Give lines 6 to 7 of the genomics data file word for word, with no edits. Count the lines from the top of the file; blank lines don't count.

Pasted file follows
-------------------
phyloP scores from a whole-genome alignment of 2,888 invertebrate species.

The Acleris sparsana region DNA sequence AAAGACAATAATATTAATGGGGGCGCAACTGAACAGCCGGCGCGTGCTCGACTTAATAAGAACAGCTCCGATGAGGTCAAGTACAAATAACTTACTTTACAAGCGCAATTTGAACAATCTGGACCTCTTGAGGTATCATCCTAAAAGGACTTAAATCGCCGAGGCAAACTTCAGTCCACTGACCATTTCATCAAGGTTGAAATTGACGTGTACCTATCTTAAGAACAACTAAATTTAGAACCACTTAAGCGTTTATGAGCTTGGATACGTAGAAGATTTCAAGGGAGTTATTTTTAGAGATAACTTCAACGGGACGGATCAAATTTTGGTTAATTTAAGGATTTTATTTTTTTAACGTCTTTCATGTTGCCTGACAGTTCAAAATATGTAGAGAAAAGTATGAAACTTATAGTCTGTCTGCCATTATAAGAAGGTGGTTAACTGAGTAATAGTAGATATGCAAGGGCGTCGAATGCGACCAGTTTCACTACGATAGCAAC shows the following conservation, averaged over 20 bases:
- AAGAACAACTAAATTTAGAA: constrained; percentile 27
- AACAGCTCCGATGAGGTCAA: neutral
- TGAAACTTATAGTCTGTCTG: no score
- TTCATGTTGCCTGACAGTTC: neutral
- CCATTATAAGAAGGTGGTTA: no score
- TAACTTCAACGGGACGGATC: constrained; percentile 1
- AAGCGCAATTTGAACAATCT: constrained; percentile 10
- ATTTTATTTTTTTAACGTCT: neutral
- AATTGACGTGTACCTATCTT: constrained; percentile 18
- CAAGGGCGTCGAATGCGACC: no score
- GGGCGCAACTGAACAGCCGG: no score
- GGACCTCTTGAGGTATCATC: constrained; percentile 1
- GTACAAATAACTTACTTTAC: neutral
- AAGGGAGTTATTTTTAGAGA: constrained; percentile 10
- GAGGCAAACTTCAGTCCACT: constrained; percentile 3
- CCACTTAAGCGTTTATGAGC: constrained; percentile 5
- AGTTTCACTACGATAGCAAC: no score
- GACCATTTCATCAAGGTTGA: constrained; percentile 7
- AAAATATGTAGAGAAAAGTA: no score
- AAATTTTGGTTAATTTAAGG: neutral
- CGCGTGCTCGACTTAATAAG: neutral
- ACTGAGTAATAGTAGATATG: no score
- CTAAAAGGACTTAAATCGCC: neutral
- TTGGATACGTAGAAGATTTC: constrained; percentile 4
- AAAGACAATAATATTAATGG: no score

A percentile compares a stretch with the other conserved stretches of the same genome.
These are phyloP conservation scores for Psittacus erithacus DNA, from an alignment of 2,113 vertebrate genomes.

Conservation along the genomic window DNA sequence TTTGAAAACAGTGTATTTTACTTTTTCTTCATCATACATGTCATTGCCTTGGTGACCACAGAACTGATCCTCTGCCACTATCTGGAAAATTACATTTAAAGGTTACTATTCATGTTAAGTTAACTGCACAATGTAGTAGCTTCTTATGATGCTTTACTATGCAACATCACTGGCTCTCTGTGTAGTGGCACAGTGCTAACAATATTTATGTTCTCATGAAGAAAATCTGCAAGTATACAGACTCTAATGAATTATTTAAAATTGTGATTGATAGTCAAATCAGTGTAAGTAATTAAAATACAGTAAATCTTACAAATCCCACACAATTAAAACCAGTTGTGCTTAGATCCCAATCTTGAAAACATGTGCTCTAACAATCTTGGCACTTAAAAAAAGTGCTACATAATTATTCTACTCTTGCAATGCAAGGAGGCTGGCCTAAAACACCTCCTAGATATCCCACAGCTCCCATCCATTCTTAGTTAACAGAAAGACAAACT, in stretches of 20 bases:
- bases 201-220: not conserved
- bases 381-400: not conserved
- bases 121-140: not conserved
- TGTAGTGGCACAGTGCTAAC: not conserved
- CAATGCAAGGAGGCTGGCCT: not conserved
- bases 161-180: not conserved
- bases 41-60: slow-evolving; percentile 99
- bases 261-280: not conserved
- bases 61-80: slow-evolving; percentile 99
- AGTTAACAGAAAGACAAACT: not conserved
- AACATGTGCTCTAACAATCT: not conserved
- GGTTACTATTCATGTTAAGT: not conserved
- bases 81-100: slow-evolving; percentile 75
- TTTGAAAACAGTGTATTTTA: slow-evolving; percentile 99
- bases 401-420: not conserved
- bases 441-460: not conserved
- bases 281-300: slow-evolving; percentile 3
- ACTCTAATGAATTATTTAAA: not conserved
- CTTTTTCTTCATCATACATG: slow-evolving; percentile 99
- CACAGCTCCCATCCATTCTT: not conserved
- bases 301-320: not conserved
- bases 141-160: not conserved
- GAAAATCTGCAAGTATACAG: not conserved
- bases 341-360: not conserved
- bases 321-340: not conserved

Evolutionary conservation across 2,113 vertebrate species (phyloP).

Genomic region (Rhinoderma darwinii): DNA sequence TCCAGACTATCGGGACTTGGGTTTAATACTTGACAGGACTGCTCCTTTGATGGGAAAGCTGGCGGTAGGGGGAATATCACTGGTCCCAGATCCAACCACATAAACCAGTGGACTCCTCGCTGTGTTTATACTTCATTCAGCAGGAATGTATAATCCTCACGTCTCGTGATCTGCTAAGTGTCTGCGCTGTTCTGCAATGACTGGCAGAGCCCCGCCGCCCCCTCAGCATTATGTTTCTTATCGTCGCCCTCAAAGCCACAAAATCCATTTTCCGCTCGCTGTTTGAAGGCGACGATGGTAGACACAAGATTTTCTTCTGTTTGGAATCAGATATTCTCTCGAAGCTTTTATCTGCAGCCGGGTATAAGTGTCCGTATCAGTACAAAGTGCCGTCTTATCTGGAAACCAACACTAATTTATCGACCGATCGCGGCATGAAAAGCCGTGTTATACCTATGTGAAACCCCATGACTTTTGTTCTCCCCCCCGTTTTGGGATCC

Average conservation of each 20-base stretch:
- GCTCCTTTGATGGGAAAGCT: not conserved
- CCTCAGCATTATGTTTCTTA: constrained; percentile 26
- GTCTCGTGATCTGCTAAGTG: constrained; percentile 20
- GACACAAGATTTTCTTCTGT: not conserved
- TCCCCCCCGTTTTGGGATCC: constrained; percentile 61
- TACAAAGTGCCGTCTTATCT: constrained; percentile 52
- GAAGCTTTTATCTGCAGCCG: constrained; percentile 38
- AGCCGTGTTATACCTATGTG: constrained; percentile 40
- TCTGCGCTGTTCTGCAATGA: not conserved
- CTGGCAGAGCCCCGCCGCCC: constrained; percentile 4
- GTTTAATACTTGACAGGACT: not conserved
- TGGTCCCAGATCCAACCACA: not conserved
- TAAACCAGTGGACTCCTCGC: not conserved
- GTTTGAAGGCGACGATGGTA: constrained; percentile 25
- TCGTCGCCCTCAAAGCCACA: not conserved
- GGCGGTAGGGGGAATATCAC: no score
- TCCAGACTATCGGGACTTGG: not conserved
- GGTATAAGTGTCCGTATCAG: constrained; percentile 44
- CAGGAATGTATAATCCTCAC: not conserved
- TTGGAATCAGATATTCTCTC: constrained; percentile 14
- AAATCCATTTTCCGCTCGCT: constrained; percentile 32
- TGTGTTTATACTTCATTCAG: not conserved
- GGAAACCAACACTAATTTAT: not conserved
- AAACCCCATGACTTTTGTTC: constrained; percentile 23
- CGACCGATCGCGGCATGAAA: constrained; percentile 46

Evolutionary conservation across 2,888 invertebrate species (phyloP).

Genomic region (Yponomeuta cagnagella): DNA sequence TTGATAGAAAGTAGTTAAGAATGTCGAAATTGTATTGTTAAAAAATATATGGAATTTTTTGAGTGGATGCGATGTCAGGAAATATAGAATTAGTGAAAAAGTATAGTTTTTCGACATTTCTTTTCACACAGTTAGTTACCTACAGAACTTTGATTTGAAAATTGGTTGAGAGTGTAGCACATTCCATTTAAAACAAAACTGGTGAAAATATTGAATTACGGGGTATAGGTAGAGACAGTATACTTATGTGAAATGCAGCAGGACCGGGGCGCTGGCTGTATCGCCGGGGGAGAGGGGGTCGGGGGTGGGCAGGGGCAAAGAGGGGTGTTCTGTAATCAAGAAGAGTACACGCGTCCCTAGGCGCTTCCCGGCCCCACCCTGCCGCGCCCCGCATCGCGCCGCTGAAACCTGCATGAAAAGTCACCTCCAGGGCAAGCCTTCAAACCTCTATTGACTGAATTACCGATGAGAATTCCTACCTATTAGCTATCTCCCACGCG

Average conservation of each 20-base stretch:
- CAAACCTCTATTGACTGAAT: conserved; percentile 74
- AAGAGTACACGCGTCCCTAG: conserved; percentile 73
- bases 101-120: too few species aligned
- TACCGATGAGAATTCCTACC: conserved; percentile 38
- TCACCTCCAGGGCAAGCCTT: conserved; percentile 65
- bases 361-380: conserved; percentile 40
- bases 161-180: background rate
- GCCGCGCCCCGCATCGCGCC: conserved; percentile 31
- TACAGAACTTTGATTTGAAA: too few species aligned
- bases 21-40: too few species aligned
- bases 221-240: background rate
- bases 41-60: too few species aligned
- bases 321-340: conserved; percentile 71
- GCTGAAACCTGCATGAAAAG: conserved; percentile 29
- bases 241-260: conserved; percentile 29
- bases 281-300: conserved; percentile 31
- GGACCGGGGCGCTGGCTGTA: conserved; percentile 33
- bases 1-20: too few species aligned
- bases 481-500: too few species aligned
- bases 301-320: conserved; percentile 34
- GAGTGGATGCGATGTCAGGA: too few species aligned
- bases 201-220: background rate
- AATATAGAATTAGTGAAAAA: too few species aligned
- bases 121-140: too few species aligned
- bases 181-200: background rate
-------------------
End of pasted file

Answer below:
- TTCATGTTGCCTGACAGTTC: neutral
- CCATTATAAGAAGGTGGTTA: no score